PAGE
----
“Super” Cows Threaten The World

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Okay, so it’s not that bad…No 200 foot cow is going to walk off of the plains of West Texas, take a stink on Dallas, and suffocate an entire metro population.  However, news of “super cows” in Britain showed up in the Daily Mail today and are being seen by some as a threat to the nation’s food supply.  These cows promise to deliver 70 pints of milk per day and could lead to a source of cheaper food.

 The Problem?  The cows are second generation clones…embryos from a cow that is a clone of a champion dairy Holstein.  Only one has been born so far, but it has four “brothers” rumored to be on the way.  As one can imagine, this development has raised quite a stir in Britain; a country that has been fearful of even accepting genetically engineered U.S. grain products in the past.

Concerns raised vary from quality of life of the animal to “purity” (if that’s the correct word) of the food product itself.  Clones have shown to have shorter life spans than traditionally bread animals and seem to suffer from imperfections that lead to early arthritis and other ailments.  Although adverse effects on human populations eating food that is cloned (or genetically engineered) have not been proven, there are those who are concerned about the possibility.  The positive effect of allowing cloned or genetically engineered food to be used for human consumption is simple:  cheaper food.

Higher food supply will lower the cost of food on the world market.  This could allow countries to feed their own populations and have some left over to help feed other populations that are starving.  More supply on the world market would lead to a reduced cost in the effort of doing so.  If the food continues to prove benign, why wouldn’t we allow it to be used to help feed those who don’t have enough?  It seems to make perfect sense to continue along this path and see if it leads us to a larger food supply for a growing world population.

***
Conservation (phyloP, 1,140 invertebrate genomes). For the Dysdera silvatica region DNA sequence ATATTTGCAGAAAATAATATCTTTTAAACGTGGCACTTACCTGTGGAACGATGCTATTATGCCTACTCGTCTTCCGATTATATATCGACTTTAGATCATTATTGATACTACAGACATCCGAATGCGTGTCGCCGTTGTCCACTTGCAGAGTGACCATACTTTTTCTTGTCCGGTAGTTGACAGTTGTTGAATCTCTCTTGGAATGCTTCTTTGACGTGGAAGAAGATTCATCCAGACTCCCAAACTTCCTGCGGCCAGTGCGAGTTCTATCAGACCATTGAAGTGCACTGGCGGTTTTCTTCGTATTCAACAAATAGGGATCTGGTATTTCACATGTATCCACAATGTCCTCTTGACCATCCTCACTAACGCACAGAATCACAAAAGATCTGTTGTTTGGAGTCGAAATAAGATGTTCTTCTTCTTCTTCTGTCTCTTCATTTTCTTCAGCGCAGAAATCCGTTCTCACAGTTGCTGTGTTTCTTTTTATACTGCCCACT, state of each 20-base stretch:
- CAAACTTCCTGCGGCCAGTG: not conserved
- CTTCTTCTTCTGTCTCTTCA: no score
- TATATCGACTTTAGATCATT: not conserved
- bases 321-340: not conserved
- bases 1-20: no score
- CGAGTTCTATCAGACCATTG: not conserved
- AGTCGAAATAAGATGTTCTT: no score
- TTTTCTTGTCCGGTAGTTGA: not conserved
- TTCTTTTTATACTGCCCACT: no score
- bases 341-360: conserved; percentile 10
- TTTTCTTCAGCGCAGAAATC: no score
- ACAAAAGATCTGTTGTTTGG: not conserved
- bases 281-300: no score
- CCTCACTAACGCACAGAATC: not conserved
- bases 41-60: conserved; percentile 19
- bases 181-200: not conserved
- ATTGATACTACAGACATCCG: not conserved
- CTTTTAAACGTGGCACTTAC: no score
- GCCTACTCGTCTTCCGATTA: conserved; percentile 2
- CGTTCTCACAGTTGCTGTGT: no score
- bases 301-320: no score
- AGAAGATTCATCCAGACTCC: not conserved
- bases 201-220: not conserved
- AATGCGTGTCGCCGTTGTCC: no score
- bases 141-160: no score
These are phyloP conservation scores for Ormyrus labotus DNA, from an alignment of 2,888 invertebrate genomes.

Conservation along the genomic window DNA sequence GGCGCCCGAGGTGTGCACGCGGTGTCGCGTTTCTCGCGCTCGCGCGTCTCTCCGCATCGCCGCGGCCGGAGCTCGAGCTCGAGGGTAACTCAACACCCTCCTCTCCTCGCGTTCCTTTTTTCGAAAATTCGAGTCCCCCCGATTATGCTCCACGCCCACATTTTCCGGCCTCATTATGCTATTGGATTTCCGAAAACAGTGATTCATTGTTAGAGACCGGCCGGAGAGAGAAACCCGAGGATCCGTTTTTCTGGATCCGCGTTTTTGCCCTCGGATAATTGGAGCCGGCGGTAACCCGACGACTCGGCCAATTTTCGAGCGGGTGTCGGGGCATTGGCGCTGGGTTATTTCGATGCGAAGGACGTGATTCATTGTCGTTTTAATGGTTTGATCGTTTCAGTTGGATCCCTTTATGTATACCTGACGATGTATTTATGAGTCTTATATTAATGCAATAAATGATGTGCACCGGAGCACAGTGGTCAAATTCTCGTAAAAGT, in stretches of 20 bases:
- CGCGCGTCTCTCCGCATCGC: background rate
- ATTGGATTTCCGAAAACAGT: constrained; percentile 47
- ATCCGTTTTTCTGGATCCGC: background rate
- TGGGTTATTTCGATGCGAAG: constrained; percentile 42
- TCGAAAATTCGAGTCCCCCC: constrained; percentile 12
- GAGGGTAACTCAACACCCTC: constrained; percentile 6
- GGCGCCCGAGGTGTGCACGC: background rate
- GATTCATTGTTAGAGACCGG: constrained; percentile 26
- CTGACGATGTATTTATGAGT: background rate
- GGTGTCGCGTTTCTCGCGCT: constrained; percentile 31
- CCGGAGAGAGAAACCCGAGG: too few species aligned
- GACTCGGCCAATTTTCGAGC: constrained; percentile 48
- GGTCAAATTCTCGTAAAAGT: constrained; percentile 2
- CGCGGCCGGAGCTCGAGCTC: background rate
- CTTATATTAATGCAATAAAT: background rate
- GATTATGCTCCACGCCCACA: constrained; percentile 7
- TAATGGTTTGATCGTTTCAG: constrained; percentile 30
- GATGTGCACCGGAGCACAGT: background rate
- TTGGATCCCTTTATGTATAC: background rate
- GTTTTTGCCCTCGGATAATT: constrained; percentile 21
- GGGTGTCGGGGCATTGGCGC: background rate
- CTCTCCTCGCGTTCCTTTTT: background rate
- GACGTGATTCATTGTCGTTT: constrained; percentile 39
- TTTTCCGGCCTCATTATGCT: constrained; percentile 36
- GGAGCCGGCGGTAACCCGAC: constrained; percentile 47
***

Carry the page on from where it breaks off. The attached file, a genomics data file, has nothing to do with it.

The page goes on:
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2 Comments on ““Super” Cows Threaten The World”

  1. Stephen Says:

    Higher food supply will lower the cost of food on the world market. This could allow countries to feed their own populations and have some left over to help feed other populations that are starving.

    I wish that were likely. Countries that save money typically spend it on themselves, just like individuals who save money.

    I agree that genetic engineering has the potential to provide food for starving populations, and therefore we ought to explore the avenue. But any benefits will inevitably accrue to developed countries first, and primarily, and maybe never trickle down to the developing world.

    Consider AIDS in Africa: the first reaction of pharmaceutical companies was to enforce their patent and let multiple millions of poor people die.

  2. reportcard Says:

    Stephen:

    I’ll be the first to admit that my previous statement was optimistic at best, and you provide an excellent example as to how private corporations can act. The Aids in Africa example does have some relevance here, but I believe the key difference between food aid and medical aid is in the commodities market. Unlike new aids drugs, food prices are based solely on the availability of the product and government price supports. Should genetic engineering be used to dramatically increase supply, the price may come down enough to where poorer countries could afford the food themselves, should the richer ones choose not to be charitable.


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